Byblos Bank, also in the top three in the country, was the biggest generator in profits, assets, and deposits in 1H2011. Its consolidated net profits of $84 million marked a 16% rise from the same period in 2010. Net interest income reached $145.1 million, up 12.5% year-on-year. Net fees and commission income increased by 16.2% and net income trading recorded a 36% increase in the first half of 2011. The bank continued to maintain a high level of immediate liquidity, as short-term placements with banks increased by 13.4% during the first half of 2011 and represented 30.8% of customer deposits at end-June 2011.

The Bank of Beirut, a leader in banking for affluent individuals and SMEs, operates in Lebanon through a network of 48 branches, 48 on-site ATMs, and 13 off-site ATMs. Its 3Q2011 earnings reflect a net profit of $76.1 million. Although this marks only a 0.2% increase compared to same period last year, assets and deposits went up significantly. In February, Bank of Beirut acquired 85% of the Australian operations of Marfin Laiki Bank as part of its expansion plans.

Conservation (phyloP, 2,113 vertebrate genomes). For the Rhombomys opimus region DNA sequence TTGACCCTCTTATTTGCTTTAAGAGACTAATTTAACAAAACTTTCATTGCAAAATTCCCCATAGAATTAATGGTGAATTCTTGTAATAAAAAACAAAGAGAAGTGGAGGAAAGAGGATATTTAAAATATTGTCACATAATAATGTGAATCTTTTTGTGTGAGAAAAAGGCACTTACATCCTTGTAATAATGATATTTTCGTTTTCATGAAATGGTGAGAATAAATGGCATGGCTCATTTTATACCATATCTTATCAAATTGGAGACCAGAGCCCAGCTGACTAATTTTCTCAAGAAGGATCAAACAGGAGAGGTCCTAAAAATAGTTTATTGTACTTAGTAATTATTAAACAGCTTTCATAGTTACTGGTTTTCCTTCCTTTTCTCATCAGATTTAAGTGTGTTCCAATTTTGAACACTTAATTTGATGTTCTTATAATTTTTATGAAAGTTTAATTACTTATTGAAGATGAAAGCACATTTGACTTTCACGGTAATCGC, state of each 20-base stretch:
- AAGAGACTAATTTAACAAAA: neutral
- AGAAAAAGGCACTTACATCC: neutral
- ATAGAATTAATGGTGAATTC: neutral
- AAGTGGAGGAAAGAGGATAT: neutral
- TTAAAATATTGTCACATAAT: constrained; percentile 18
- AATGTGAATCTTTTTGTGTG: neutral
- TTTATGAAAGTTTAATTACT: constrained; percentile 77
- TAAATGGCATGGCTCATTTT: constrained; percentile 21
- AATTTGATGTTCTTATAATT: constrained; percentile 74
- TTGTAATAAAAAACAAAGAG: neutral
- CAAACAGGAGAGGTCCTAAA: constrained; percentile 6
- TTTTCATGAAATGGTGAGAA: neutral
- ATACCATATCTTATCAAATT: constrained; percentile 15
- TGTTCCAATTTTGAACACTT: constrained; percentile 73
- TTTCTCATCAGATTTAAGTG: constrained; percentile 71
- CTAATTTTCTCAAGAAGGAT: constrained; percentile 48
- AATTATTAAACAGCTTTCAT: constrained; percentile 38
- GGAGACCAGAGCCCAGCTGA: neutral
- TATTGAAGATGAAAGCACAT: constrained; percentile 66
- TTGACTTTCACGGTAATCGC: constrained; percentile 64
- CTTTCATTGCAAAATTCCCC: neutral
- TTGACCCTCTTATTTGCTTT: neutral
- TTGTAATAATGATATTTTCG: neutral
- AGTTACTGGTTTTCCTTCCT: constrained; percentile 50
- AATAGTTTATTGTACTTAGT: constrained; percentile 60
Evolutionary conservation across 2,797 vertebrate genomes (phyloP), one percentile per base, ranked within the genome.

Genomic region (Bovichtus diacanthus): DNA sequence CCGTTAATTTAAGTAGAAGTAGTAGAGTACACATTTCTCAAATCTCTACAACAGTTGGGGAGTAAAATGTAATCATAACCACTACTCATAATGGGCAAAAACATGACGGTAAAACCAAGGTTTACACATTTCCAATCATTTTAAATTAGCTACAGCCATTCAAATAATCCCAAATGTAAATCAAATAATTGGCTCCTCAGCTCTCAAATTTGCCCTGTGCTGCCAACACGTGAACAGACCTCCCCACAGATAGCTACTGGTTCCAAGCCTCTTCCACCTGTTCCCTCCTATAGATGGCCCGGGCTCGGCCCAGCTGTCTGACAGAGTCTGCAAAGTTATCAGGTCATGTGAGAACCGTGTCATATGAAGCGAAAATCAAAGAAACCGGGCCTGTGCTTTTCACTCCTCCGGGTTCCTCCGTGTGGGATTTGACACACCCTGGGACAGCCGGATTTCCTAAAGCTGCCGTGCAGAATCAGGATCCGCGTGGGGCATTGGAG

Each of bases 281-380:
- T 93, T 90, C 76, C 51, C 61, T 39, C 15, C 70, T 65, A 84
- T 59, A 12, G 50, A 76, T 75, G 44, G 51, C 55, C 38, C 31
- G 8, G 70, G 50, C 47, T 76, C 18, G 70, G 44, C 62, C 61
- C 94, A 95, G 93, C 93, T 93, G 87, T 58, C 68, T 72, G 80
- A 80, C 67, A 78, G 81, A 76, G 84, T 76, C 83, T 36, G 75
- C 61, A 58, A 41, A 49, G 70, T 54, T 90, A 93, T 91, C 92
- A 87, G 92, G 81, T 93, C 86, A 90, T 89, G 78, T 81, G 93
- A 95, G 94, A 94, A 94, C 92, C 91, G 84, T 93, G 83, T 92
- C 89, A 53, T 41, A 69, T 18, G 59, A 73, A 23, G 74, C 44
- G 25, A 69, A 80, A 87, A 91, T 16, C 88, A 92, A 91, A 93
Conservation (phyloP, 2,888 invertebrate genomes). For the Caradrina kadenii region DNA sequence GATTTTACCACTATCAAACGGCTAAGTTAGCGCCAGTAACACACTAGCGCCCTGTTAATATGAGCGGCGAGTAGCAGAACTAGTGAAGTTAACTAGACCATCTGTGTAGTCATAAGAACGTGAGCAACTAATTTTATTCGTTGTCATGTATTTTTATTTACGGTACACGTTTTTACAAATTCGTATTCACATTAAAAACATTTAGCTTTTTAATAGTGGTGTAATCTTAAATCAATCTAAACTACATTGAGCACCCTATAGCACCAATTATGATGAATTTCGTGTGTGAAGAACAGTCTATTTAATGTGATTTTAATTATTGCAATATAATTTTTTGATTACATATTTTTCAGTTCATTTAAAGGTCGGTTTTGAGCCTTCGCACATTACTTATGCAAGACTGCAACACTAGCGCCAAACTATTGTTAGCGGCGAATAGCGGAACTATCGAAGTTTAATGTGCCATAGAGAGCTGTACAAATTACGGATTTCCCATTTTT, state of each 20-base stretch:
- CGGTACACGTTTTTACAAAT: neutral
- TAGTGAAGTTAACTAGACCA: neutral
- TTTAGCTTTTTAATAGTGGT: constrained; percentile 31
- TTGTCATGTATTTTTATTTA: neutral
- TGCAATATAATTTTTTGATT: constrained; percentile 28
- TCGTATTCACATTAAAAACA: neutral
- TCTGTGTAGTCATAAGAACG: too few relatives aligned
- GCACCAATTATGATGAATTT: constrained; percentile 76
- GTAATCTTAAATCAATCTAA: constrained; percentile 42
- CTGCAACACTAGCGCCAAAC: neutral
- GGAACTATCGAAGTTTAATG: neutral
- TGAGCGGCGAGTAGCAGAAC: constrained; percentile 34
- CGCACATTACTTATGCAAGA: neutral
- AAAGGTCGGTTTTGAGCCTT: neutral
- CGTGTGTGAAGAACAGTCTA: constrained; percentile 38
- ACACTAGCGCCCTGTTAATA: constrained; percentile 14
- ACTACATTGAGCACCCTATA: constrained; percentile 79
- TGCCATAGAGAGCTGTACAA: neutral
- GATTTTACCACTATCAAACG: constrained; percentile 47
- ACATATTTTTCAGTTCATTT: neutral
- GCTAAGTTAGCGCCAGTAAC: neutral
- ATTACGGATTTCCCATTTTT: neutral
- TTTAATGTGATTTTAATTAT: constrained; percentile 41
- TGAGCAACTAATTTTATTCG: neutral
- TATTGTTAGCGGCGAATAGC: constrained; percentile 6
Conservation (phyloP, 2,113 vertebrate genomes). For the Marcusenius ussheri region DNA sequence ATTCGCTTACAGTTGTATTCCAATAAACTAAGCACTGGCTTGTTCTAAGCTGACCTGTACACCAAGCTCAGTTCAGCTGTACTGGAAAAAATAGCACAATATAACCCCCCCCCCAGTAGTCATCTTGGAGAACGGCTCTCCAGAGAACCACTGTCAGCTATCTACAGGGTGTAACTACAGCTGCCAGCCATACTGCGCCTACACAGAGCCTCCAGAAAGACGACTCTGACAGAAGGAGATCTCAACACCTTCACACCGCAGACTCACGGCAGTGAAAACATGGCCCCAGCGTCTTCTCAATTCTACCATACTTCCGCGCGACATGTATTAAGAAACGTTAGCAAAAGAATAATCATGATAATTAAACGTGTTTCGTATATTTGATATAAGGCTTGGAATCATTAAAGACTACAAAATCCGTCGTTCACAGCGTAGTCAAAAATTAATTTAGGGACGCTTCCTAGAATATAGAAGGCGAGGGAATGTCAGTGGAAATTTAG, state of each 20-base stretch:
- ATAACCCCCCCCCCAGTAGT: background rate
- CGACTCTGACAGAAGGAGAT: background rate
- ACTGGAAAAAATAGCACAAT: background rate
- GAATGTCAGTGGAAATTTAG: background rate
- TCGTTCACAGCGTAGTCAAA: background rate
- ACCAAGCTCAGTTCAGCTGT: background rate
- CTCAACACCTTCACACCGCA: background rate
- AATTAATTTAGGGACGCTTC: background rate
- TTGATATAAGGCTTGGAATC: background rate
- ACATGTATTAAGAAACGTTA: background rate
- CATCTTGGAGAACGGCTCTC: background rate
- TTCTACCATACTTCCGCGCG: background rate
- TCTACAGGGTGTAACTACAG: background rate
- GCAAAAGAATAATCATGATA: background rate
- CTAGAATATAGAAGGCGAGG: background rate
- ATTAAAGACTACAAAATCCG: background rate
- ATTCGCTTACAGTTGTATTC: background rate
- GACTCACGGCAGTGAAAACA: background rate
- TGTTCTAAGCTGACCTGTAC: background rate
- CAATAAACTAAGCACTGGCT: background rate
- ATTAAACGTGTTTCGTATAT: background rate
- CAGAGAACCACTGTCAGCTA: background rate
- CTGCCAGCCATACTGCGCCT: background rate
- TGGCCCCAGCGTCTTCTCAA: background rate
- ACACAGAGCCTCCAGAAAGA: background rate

BankMed, one of the top five banks in Lebanon, holds around 10% of the total assets of the Lebanese banking system. The bank's unaudited consolidated net profit for the first half of 2011 was $59.4 million, up 13% on the same period last year. Operating profit rose by 21% to $70 million, with net interest income increasing by 23% to $106 million and net fees and commission income growing by 36.5% to $25.7 million year-on-year. Total assets reached $11.4 billion at end-June 2011, constituting a 2% rise from end-2010, while loans and advances increased by 11.3% from end-2010 to $3.2 billion. The bank's non-performing loans were covered by 219% in provisions, and its capital adequacy ratio stood at 11.1% according to Basel II criteria.

Fransabank, Lebanon's oldest bank, has the largest branch network in Lebanon. The bank announced unaudited consolidated net profits of $80.3 million in 1H2011, up 15.8% from the same period last year. Net operating income rose by 21.4% year-on-year to $207.2 million, with net interest income increasing by 24.7% to $151 million and non-interest receipts increasing by 25.3% to $61.4 million year-on-year. Also, operating expenditures increased by 24.4% to $106.7 million. Total assets reached $13.6 billion, constituting a 10.8% rise from end 2010, while loans and advances increased by 28.8% to $4 billion. Consumer deposits totaled $11.3 billion, up 11.6% from end-2010.